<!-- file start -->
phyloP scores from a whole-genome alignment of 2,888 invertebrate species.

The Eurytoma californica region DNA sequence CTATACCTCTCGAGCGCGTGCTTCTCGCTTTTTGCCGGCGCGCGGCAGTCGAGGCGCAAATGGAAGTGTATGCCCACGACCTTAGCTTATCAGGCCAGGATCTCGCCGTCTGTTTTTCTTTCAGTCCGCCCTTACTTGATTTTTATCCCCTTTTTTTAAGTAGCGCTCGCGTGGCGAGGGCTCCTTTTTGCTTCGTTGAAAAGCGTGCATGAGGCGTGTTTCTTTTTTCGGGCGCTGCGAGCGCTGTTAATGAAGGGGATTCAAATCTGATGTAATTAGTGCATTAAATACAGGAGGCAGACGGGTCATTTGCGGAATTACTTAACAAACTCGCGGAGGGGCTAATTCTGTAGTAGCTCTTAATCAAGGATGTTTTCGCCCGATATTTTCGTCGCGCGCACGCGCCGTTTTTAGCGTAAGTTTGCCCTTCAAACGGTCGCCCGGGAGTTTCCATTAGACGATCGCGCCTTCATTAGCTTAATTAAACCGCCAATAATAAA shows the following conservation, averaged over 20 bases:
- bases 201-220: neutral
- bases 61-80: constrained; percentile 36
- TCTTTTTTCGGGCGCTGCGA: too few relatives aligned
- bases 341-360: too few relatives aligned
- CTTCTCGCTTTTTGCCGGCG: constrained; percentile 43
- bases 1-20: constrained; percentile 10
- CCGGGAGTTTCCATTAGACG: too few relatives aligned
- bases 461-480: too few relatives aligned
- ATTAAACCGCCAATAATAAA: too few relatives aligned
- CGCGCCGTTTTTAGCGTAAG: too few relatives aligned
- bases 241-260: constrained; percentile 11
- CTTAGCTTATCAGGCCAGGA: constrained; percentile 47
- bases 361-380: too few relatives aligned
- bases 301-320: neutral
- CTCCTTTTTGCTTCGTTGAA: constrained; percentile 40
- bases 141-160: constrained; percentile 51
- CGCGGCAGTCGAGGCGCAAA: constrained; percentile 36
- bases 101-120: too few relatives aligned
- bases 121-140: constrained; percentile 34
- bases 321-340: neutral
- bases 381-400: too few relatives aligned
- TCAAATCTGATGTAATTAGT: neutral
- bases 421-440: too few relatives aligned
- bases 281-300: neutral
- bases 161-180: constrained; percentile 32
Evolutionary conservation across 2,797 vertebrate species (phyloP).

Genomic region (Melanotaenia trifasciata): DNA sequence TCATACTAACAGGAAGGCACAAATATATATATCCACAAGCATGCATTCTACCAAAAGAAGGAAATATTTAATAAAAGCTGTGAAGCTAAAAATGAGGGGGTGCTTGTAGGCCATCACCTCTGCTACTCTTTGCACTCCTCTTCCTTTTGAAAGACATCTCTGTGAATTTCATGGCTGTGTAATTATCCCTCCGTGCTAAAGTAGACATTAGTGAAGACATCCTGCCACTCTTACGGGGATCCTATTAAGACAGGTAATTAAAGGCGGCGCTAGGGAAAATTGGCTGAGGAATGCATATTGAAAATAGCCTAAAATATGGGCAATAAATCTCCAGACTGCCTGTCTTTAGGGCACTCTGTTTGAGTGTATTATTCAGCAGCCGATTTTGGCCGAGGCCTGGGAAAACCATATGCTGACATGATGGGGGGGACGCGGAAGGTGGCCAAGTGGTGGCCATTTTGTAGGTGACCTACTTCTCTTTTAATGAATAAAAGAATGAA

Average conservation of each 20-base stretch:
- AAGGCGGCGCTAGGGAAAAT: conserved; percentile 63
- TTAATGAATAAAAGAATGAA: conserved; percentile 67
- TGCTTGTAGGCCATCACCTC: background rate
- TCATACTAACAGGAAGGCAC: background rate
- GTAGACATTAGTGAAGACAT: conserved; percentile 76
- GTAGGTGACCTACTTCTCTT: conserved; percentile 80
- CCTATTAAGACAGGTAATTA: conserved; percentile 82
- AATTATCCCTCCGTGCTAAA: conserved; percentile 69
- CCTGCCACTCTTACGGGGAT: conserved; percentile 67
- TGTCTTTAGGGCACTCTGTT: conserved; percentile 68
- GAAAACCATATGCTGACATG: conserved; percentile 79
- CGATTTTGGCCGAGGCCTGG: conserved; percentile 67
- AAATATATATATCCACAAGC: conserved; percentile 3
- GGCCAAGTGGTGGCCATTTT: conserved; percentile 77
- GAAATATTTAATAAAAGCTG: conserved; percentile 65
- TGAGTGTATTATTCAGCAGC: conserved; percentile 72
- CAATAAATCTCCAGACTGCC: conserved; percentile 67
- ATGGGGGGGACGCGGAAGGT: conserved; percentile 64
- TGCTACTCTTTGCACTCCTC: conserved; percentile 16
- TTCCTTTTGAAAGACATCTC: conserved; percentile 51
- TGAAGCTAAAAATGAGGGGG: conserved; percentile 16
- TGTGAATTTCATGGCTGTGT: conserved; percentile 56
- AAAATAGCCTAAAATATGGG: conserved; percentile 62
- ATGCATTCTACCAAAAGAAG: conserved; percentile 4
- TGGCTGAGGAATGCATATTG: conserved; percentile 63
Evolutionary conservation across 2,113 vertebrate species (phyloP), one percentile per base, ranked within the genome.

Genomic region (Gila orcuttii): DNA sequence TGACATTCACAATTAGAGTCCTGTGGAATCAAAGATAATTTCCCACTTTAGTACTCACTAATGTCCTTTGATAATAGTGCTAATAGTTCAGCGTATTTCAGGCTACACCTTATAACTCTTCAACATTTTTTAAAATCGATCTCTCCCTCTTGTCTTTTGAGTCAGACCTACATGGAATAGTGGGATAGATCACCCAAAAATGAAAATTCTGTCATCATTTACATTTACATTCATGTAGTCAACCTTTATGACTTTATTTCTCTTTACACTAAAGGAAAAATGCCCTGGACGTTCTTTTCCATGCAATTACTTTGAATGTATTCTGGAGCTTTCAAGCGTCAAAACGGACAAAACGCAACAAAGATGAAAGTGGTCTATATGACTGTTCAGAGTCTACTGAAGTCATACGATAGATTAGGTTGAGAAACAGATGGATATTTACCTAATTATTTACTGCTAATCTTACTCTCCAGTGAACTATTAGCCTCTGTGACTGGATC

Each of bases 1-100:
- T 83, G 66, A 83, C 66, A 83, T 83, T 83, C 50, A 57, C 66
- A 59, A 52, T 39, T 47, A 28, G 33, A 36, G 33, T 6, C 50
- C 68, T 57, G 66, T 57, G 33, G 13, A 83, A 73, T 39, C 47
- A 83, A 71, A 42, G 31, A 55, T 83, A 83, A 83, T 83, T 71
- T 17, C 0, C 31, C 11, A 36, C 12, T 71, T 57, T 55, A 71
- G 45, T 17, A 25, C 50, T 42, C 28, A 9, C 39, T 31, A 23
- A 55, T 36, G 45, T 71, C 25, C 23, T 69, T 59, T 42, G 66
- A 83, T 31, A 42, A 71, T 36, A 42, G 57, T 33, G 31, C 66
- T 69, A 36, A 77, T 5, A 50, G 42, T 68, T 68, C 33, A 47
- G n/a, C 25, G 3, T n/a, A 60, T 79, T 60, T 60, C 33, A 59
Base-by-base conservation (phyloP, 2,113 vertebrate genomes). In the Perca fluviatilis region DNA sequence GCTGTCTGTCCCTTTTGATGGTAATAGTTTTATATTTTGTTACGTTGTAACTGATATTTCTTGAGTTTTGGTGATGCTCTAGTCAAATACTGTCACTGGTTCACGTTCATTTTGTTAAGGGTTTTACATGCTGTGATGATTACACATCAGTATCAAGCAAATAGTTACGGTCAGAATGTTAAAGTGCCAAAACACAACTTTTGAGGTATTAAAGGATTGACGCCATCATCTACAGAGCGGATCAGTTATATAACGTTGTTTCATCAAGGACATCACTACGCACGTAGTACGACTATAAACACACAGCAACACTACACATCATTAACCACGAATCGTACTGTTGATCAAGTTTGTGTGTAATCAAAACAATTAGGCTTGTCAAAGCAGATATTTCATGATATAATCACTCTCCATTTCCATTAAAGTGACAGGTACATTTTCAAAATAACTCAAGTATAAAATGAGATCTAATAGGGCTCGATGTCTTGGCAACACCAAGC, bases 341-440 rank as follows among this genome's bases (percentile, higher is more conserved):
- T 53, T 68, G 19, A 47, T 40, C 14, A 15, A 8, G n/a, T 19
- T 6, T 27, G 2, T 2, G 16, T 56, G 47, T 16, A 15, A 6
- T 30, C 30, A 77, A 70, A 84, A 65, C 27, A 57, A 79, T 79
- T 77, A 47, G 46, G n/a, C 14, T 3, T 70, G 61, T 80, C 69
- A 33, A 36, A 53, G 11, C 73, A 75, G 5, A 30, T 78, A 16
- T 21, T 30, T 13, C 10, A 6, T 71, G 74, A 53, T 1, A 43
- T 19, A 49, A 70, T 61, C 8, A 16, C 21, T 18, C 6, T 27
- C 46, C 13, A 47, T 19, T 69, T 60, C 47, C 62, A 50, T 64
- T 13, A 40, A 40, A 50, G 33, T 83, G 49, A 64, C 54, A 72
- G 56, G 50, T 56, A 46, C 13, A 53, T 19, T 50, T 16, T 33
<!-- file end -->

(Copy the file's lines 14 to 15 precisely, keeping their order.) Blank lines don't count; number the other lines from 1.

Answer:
- CTTAGCTTATCAGGCCAGGA: constrained; percentile 47
- bases 361-380: too few relatives aligned